Maine Medical Marijuana Laws
Maine Ballot Question 2 -- Approved Nov. 2, 1999 by 61% of voters
Effective: Dec. 22, 1999
Removes state-level criminal penalties on the use, possession and cultivation of marijuana by patients who possess an oral or written "professional opinion" from their physician that he or she "might benefit from the medical use of marijuana." The law does not establish a state-run patient registry.
Approved diagnosis: epilepsy and other disorders characterized by seizures; glaucoma; multiple sclerosis and other disorders characterized by muscle spasticity; and nausea or vomiting as a result of AIDS or cancer chemotherapy.
Possession/Cultivation: Patients (or their primary caregivers) may legally possess no more than one and one-quarter (1.25) ounces of usable marijuana, and may cultivate no more than six marijuana plants, of which no more than three may be mature. Those patients who possess greater amounts of marijuana than allowed by law are afforded a "simple defense" to a charge of marijuana possession.
Amended: Senate Bill 611
Effective: Signed into law on Apr. 2, 2002
Increases the amount of useable marijuana a person may possess from one and one-quarter (1.25) ounces to two and one-half (2.5) ounces.
Amended: Question 5 (135 KB) -- Approved Nov. 3, 2009 by 59% of voters
List of approved conditions changed to include cancer, glaucoma, HIV, acquired immune deficiency syndrome, hepatitis C, amyotrophic lateral sclerosis, Crohn's disease, Alzheimer's, nail-patella syndrome, chronic intractable pain, cachexia or wasting syndrome, severe nausea, seizures (epilepsy), severe and persistent muscle spasms, and multiple sclerosis.
Instructs the Department of Health and Human Services (DHHS) to establish a registry identification program for patients and caregivers. Stipulates provisions for the operation of nonprofit dispensaries.
[Editor's Note: An Aug. 19, 2010 email to ProCon.org from Catherine M. Cobb, Director of Maine's Division of Licensing and Regulatory Services, stated:
"We have just set up our interface to do background checks on caregivers and those who are associated with dispensaries. They may not have a disqualifying drug offense."]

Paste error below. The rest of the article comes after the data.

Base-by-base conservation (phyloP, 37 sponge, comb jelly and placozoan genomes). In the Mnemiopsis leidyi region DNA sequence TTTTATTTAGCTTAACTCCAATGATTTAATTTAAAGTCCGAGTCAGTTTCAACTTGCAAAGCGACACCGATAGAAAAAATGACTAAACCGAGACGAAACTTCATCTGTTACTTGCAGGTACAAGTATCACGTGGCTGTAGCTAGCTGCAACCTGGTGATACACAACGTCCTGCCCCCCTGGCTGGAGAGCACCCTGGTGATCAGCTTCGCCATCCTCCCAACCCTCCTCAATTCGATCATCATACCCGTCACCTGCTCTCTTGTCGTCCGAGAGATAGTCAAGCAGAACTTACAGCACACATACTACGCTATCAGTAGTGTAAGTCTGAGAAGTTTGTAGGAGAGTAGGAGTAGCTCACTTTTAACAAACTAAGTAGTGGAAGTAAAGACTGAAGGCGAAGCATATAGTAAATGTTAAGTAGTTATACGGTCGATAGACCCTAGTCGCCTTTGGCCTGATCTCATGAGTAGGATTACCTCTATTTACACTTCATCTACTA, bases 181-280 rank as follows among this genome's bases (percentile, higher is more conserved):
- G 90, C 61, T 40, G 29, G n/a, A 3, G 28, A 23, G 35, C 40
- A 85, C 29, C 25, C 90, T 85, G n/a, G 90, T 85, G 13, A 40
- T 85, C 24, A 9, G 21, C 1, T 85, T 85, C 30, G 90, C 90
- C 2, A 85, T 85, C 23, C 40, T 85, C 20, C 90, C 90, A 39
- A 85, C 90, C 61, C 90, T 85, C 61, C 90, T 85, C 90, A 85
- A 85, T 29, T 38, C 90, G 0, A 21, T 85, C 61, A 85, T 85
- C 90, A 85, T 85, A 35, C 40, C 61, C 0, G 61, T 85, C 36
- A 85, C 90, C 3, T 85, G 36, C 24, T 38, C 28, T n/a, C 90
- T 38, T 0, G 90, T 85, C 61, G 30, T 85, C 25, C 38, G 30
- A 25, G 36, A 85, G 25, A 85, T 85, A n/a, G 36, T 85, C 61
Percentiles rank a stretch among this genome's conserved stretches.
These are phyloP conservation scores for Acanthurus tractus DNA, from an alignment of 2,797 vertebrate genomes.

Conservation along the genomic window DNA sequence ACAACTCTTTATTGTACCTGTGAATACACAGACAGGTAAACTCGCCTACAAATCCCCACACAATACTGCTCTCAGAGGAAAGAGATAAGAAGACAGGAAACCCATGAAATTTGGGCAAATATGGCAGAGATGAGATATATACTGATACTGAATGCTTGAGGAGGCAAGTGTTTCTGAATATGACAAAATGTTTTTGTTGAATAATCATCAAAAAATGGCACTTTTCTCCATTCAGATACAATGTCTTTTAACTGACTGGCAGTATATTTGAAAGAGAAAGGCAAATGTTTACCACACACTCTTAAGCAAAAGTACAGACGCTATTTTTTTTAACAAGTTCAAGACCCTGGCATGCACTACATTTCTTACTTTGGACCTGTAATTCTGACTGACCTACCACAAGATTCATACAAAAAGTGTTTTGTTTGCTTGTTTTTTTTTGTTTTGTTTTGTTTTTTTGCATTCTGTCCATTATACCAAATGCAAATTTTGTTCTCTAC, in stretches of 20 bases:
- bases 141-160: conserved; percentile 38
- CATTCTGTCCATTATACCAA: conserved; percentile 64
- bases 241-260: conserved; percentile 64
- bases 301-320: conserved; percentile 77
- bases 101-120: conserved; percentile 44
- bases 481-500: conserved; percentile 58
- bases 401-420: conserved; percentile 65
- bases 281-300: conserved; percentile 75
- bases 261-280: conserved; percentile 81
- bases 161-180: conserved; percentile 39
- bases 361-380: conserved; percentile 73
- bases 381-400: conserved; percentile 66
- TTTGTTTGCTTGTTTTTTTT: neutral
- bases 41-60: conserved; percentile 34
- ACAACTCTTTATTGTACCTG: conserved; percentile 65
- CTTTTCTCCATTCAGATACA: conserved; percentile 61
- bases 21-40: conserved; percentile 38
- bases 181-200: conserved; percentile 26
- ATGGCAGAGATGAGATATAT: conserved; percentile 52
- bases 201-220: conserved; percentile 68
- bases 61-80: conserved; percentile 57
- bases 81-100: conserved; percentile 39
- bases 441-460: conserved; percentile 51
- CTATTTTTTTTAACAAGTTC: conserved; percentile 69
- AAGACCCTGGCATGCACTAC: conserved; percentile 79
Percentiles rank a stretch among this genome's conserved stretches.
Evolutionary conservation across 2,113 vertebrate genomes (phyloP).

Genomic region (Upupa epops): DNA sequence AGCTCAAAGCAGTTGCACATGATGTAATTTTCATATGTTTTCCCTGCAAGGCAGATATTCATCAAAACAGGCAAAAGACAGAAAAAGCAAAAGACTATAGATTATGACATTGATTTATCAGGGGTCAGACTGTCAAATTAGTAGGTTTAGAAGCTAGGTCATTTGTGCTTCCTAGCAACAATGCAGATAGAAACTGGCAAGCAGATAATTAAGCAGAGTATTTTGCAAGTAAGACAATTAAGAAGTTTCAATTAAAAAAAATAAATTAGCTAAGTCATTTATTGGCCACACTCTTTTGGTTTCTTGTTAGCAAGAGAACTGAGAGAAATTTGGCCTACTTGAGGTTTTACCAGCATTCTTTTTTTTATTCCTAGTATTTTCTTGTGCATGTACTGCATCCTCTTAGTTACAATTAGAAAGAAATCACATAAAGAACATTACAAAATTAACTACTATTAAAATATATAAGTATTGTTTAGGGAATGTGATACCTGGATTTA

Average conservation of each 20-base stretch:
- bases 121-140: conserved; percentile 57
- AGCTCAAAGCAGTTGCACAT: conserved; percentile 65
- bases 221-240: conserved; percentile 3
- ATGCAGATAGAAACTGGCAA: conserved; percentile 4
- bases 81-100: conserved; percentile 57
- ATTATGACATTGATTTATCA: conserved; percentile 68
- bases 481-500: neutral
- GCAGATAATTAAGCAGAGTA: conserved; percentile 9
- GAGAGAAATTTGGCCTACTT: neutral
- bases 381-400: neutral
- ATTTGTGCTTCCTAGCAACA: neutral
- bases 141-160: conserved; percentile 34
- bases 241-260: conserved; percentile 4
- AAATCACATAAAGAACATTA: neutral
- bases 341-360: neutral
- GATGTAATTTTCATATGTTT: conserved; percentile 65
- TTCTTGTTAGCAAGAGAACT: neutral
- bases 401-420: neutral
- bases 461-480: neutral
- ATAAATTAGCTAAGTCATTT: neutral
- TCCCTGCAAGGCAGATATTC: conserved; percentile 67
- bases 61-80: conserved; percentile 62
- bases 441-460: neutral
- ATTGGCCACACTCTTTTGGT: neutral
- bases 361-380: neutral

Usable amount with proof of physician's recommendation none none none
"Usable Amount" (under <2.5 oz) civil violation none $350 - $600
subsequent violation within 6 months $550
2.5 oz or more Presumption of Sale, Rebuttable
5 plants or less class E misdemeanor 6 months $1,000
5 - 100 plants class D misdemeanor 1 year $2,000
100 - 500 plants class C felony 5 years $5,000
More than 500 plants class B felony 10 years $20,000
1 lb or less class D misdemeanor 1 year $2,000
1 lb - 20 lbs class C felony 5 years $5,000
20 lbs or more class B felony 10 years $20,000
Sale to minor or within 1,000 feet of a school or on a school bus felony 5 years $5,000
Miscellaneous (paraphernalia, license suspensions, drug tax stamps, etc...)
Paraphernalia possession and use civil violation none $300
Paraphernalia sale misdemeanor 6 months $1,000
Paraphernalia sale to a minor misdemeanor 1 year $2,000
Any conviction may cause professional license suspension or revocation.
Possession of less than 2.5 ounces is a civil violation, punishable by a fine of $200 - $400. Possession of 2.5 ounces or more is considered evidence of intent to distribute and is punished as such (see below).
Possession of a usable amount of marijuana is lawful if at the time of the possession the person has an authenticated copy of a medical record demonstrating that the person has a physician's recommendation.
Cultivation of five plants or less of marijuana is punishable by up to six months in jail and a fine of up to $1,000. For greater than five plants, the penalties increase to up to one year in jail and a fine of up to $2,000. For greater than 100 plants the possible punishment is up to five years in prison and a fine of up to $5,000. For any amount of plants greater than 500, the penalties increase to up to ten years in prison and a fine of up to $20,000.
The penalty for sale of marijuana is up to one year in jail and a fine up to $2,000. The penalties increase to up to five years in prison and a fine of up to $5,000 if the sale was made to a minor or if it occurred within 1,000 feet of a school or on a school bus.
Possession of greater than one pound of marijuana is considered trafficking and is punishable by up to one year in jail and a fine of up to $2,000.
Possession and personal use of paraphernalia is a civil violation punishable by a fine of $200. The sale of paraphernalia is punishable by up to six months in prison and a fine of up to $1,000, unless the sale was to a minor, in which case the penalty increases to up to one year in jail and a fine of up to $2,000.
Upon conviction, the court may suspend or revoke the professional license of the offender.
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